Available courses

MRI gives superb contrast between different types of tissue within the human body. MRI stands for Magnetic Resonance Imaging.

By completing this module, you will learn how magnetic resonance imaging (MRI) is used in the diagnosis of many common neurological disorders, how MRI is used in imaging breast cancer, the heart, blood vessels, bile ducts and joints, and what normal and abnormal scans look like and the causes of abnormalities.

PET and SPECT imaging utilise radioactive formulations called radiopharmaceuticals in order to provide information on biological processes in the living human body.

By completing this module you will learn about how MRI techniques are developing in research and in clinical practice, how MRI can be used to study blood vessels, how MRI can identify the regions of the brain that are involved in specific tasks.

By completing this module, you will learn what ultrasound is, how and why we use ultrasound to image the body, what information ultrasound gives us about what is happening within the body, and the safety considerations when using ultrasound.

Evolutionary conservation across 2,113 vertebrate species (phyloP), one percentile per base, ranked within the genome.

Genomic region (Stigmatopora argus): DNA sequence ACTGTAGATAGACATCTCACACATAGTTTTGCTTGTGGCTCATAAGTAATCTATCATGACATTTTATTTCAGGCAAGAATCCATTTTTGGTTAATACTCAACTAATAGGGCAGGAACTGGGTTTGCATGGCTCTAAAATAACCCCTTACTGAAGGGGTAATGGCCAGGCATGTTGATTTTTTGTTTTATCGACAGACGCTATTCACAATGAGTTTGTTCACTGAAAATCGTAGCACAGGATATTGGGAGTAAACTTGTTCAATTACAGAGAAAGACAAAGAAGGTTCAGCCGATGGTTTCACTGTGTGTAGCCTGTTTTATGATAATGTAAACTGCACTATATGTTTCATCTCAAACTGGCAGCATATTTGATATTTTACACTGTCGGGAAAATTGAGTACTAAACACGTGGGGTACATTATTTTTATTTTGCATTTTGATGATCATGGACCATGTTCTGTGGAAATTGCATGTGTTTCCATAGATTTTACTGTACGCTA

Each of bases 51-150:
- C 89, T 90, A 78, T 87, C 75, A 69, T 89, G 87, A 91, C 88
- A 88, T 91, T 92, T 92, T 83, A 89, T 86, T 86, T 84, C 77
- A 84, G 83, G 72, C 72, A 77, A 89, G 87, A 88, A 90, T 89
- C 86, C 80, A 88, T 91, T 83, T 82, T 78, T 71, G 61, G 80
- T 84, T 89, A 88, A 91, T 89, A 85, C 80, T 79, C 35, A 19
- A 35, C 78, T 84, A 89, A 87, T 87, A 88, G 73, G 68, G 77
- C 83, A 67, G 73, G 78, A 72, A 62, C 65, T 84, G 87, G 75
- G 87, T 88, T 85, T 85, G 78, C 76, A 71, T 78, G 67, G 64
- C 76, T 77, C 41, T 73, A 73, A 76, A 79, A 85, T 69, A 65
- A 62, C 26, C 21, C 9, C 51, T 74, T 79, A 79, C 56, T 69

The objectives of this resource are to explain how electrical signals are generated by the brain and body, to illustrate how electrical activity in the brain and body is recorded and measured, to explain what brain functions these signals represent, and to describe examples of clinical applications.

By completing this module, you will learn about The history of CT, The nature of X-rays, The practicalities of CT, and Clinical applications of CT.

Positron emission tomography (PET) and single photon emission computed tomography (SPECT), also known as molecular imaging techniques, have in common the formation of cross-sectional images following injection of a radioactive substance.  This module will illustrate the use of PET in detecting and staging cancer and the role of SPECT in the diagnosis of some common neurological disorders.

By completing this module, you will learn about Radioactivity - Atoms, Isotopes and Decay; Sources of Radioactivity; Detection of Gamma Rays; SPECT Camera Design; PET Camera Design, and Combining Function and Anatomy.

MRI is often referred to as totally safe because it does not use ionizing radiation such as X-rays. However in practice, if the correct procedures are not observed it can be extremely dangerous. As well as fatalities, burns and many other injuries have occurred.